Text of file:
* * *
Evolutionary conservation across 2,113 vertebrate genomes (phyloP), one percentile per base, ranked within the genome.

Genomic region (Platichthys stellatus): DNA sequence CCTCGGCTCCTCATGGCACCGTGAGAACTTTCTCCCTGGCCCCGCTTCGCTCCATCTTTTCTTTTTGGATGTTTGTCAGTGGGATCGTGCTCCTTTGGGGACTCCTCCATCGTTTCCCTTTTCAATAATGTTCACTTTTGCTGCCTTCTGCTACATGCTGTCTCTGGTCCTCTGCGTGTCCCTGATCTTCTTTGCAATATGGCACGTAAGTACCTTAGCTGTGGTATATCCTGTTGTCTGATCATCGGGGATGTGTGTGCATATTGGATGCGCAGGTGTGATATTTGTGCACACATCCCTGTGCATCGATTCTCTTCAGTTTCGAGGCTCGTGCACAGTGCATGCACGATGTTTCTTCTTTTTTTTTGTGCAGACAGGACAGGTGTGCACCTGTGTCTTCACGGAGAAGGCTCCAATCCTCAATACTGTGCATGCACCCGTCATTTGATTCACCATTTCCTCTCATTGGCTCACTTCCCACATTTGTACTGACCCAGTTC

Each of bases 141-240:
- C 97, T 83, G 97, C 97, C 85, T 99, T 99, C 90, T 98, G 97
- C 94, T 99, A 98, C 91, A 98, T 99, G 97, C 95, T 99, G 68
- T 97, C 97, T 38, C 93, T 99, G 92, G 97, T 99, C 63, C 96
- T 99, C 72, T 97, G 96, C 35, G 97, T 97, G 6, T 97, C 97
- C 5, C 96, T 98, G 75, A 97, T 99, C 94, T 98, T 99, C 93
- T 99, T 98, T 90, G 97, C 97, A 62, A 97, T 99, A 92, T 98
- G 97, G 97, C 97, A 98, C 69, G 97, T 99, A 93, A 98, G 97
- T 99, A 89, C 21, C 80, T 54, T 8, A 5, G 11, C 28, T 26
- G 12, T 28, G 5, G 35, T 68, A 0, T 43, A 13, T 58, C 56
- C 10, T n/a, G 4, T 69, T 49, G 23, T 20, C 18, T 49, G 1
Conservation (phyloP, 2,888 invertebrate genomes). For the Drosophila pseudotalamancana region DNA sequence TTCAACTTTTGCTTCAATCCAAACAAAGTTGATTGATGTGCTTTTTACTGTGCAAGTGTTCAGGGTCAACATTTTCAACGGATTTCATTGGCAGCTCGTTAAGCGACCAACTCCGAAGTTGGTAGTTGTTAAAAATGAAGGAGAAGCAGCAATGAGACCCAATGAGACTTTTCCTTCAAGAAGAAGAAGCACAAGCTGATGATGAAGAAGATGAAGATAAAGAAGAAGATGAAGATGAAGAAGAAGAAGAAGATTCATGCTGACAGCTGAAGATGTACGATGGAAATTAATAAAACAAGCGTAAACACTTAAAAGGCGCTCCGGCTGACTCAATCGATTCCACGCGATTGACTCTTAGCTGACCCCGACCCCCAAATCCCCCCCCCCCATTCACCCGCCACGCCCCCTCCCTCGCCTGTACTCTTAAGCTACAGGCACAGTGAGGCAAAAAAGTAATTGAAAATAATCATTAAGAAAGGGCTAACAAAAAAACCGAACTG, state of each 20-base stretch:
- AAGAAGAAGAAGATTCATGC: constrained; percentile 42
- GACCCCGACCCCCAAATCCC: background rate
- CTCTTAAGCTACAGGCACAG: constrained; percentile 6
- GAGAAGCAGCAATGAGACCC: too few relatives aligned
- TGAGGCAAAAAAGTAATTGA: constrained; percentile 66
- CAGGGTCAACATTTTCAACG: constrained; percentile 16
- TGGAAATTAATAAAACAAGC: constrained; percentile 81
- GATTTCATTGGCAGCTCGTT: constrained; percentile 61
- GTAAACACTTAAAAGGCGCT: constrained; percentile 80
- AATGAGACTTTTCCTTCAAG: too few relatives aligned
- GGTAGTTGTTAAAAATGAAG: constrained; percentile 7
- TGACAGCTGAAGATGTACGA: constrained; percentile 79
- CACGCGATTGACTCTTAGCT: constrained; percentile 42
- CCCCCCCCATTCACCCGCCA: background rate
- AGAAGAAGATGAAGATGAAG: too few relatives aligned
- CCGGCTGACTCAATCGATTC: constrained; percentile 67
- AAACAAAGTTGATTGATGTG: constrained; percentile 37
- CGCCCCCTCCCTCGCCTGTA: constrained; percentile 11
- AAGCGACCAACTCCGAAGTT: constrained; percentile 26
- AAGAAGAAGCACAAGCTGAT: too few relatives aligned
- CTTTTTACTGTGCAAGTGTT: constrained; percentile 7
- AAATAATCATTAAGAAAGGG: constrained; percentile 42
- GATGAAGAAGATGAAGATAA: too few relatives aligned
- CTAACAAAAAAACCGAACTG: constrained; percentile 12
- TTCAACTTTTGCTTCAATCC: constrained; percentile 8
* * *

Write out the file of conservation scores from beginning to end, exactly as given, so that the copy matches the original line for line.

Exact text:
Evolutionary conservation across 2,113 vertebrate genomes (phyloP), one percentile per base, ranked within the genome.

Genomic region (Platichthys stellatus): DNA sequence CCTCGGCTCCTCATGGCACCGTGAGAACTTTCTCCCTGGCCCCGCTTCGCTCCATCTTTTCTTTTTGGATGTTTGTCAGTGGGATCGTGCTCCTTTGGGGACTCCTCCATCGTTTCCCTTTTCAATAATGTTCACTTTTGCTGCCTTCTGCTACATGCTGTCTCTGGTCCTCTGCGTGTCCCTGATCTTCTTTGCAATATGGCACGTAAGTACCTTAGCTGTGGTATATCCTGTTGTCTGATCATCGGGGATGTGTGTGCATATTGGATGCGCAGGTGTGATATTTGTGCACACATCCCTGTGCATCGATTCTCTTCAGTTTCGAGGCTCGTGCACAGTGCATGCACGATGTTTCTTCTTTTTTTTTGTGCAGACAGGACAGGTGTGCACCTGTGTCTTCACGGAGAAGGCTCCAATCCTCAATACTGTGCATGCACCCGTCATTTGATTCACCATTTCCTCTCATTGGCTCACTTCCCACATTTGTACTGACCCAGTTC

Each of bases 141-240:
- C 97, T 83, G 97, C 97, C 85, T 99, T 99, C 90, T 98, G 97
- C 94, T 99, A 98, C 91, A 98, T 99, G 97, C 95, T 99, G 68
- T 97, C 97, T 38, C 93, T 99, G 92, G 97, T 99, C 63, C 96
- T 99, C 72, T 97, G 96, C 35, G 97, T 97, G 6, T 97, C 97
- C 5, C 96, T 98, G 75, A 97, T 99, C 94, T 98, T 99, C 93
- T 99, T 98, T 90, G 97, C 97, A 62, A 97, T 99, A 92, T 98
- G 97, G 97, C 97, A 98, C 69, G 97, T 99, A 93, A 98, G 97
- T 99, A 89, C 21, C 80, T 54, T 8, A 5, G 11, C 28, T 26
- G 12, T 28, G 5, G 35, T 68, A 0, T 43, A 13, T 58, C 56
- C 10, T n/a, G 4, T 69, T 49, G 23, T 20, C 18, T 49, G 1
Conservation (phyloP, 2,888 invertebrate genomes). For the Drosophila pseudotalamancana region DNA sequence TTCAACTTTTGCTTCAATCCAAACAAAGTTGATTGATGTGCTTTTTACTGTGCAAGTGTTCAGGGTCAACATTTTCAACGGATTTCATTGGCAGCTCGTTAAGCGACCAACTCCGAAGTTGGTAGTTGTTAAAAATGAAGGAGAAGCAGCAATGAGACCCAATGAGACTTTTCCTTCAAGAAGAAGAAGCACAAGCTGATGATGAAGAAGATGAAGATAAAGAAGAAGATGAAGATGAAGAAGAAGAAGAAGATTCATGCTGACAGCTGAAGATGTACGATGGAAATTAATAAAACAAGCGTAAACACTTAAAAGGCGCTCCGGCTGACTCAATCGATTCCACGCGATTGACTCTTAGCTGACCCCGACCCCCAAATCCCCCCCCCCCATTCACCCGCCACGCCCCCTCCCTCGCCTGTACTCTTAAGCTACAGGCACAGTGAGGCAAAAAAGTAATTGAAAATAATCATTAAGAAAGGGCTAACAAAAAAACCGAACTG, state of each 20-base stretch:
- AAGAAGAAGAAGATTCATGC: constrained; percentile 42
- GACCCCGACCCCCAAATCCC: background rate
- CTCTTAAGCTACAGGCACAG: constrained; percentile 6
- GAGAAGCAGCAATGAGACCC: too few relatives aligned
- TGAGGCAAAAAAGTAATTGA: constrained; percentile 66
- CAGGGTCAACATTTTCAACG: constrained; percentile 16
- TGGAAATTAATAAAACAAGC: constrained; percentile 81
- GATTTCATTGGCAGCTCGTT: constrained; percentile 61
- GTAAACACTTAAAAGGCGCT: constrained; percentile 80
- AATGAGACTTTTCCTTCAAG: too few relatives aligned
- GGTAGTTGTTAAAAATGAAG: constrained; percentile 7
- TGACAGCTGAAGATGTACGA: constrained; percentile 79
- CACGCGATTGACTCTTAGCT: constrained; percentile 42
- CCCCCCCCATTCACCCGCCA: background rate
- AGAAGAAGATGAAGATGAAG: too few relatives aligned
- CCGGCTGACTCAATCGATTC: constrained; percentile 67
- AAACAAAGTTGATTGATGTG: constrained; percentile 37
- CGCCCCCTCCCTCGCCTGTA: constrained; percentile 11
- AAGCGACCAACTCCGAAGTT: constrained; percentile 26
- AAGAAGAAGCACAAGCTGAT: too few relatives aligned
- CTTTTTACTGTGCAAGTGTT: constrained; percentile 7
- AAATAATCATTAAGAAAGGG: constrained; percentile 42
- GATGAAGAAGATGAAGATAA: too few relatives aligned
- CTAACAAAAAAACCGAACTG: constrained; percentile 12
- TTCAACTTTTGCTTCAATCC: constrained; percentile 8